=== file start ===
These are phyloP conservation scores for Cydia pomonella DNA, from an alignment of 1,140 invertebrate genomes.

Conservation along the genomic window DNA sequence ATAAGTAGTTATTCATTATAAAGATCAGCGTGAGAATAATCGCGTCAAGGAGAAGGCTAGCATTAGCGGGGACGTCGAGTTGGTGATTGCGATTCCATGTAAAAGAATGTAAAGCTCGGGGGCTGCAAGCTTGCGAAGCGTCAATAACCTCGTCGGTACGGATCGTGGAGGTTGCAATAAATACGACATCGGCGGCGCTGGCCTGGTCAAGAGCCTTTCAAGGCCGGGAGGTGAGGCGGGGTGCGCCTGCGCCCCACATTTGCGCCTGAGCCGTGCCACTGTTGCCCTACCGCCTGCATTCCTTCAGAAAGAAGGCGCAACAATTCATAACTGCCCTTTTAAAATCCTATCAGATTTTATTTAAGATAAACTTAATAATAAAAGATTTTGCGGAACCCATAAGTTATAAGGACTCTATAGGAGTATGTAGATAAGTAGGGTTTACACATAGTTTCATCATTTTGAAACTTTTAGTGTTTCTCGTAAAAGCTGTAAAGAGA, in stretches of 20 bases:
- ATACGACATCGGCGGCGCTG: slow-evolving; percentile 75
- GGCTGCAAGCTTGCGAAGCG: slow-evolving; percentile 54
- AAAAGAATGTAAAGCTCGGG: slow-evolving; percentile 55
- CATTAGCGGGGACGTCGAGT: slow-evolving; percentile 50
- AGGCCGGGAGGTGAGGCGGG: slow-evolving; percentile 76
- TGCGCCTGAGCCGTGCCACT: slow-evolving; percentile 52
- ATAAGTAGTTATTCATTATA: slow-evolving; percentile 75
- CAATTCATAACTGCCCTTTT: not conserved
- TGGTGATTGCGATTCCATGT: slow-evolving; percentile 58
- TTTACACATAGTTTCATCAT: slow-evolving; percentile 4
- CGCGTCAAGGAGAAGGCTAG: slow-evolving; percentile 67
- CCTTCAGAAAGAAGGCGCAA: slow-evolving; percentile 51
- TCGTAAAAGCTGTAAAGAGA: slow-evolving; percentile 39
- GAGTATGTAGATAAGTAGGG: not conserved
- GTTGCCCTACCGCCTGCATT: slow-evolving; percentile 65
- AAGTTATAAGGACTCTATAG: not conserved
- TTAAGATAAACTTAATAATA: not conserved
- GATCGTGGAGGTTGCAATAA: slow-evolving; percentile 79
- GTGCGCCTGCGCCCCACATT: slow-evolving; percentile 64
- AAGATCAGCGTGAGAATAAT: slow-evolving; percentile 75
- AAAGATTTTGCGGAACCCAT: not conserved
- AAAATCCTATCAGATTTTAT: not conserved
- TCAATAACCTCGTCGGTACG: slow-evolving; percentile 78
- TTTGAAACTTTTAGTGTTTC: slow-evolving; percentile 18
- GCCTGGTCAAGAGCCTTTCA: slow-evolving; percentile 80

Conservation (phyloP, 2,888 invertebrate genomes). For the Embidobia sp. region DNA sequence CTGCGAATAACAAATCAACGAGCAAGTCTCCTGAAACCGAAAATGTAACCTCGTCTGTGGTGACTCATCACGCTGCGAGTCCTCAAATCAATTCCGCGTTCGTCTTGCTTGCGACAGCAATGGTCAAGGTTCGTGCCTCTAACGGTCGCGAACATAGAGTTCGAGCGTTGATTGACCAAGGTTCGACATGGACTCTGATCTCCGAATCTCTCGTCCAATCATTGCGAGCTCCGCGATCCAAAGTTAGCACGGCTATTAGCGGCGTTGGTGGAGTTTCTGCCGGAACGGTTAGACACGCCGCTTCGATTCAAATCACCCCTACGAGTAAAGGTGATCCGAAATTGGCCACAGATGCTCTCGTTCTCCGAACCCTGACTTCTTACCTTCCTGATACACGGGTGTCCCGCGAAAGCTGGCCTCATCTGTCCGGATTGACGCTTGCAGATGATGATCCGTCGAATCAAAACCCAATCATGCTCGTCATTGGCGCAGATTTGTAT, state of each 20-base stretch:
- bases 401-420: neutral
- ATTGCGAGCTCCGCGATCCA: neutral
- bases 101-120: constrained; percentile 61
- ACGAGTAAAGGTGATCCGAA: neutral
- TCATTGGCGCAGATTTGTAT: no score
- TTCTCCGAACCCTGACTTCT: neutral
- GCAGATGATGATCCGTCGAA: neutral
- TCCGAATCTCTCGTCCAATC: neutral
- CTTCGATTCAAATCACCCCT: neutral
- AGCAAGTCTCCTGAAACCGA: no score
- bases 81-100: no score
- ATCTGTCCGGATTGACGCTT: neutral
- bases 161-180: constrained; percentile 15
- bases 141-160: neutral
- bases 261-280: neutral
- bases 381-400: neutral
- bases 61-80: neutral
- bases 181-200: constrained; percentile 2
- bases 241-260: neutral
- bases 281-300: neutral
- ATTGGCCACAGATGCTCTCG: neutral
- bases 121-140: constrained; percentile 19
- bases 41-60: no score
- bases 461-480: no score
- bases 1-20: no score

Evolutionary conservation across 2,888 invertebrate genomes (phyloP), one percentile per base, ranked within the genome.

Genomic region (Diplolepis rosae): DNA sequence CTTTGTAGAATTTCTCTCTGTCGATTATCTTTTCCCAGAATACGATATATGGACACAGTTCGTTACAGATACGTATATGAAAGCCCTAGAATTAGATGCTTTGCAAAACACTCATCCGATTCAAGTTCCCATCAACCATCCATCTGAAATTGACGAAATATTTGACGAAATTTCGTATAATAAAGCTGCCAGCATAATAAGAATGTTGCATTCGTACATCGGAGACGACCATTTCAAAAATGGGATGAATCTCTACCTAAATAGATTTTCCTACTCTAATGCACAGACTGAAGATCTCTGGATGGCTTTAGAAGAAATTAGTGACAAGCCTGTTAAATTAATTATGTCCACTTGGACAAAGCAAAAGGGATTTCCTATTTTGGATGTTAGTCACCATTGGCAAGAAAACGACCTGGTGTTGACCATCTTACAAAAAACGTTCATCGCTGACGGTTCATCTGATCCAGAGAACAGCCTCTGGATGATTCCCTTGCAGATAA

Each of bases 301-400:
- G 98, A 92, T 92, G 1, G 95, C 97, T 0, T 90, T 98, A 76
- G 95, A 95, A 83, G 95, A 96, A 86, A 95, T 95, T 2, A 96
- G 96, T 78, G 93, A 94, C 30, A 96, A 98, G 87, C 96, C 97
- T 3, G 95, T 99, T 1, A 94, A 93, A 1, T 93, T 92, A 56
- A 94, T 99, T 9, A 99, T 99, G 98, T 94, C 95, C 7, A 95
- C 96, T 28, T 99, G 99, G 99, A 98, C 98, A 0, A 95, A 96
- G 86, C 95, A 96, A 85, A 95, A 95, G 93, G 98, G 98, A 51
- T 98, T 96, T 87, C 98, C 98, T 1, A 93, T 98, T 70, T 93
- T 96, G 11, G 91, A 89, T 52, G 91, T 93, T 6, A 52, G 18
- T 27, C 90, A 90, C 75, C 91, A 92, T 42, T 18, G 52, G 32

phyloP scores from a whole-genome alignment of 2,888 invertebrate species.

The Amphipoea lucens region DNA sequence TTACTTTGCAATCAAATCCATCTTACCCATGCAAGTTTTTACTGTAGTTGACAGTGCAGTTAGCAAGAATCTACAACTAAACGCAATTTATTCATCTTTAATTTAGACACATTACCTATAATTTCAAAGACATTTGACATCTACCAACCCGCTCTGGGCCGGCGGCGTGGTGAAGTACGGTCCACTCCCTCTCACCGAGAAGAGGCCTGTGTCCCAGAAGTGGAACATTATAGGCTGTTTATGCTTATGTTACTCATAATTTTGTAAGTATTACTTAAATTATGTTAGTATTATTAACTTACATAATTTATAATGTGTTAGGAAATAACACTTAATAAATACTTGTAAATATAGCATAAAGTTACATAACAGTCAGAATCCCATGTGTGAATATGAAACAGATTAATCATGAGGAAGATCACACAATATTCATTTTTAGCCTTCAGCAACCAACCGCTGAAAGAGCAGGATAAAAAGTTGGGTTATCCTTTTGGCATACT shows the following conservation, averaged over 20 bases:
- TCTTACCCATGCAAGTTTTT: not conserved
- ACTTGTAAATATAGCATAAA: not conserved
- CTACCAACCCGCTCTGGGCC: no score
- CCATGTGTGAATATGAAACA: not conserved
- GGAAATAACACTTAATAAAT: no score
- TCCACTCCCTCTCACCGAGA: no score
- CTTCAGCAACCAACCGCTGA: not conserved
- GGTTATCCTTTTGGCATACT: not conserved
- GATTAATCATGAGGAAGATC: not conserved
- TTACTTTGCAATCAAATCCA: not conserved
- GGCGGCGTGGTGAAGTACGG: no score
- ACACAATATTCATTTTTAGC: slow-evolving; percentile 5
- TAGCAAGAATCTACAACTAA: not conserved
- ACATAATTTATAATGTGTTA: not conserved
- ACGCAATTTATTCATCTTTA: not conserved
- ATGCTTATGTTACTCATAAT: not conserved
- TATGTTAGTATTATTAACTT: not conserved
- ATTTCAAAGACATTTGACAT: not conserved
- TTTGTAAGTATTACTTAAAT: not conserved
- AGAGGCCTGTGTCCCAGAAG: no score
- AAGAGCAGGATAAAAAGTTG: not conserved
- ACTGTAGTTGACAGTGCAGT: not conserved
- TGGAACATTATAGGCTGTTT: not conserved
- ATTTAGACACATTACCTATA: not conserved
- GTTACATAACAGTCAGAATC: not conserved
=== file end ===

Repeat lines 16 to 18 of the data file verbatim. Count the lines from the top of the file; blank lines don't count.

- GAGTATGTAGATAAGTAGGG: not conserved
- GTTGCCCTACCGCCTGCATT: slow-evolving; percentile 65
- AAGTTATAAGGACTCTATAG: not conserved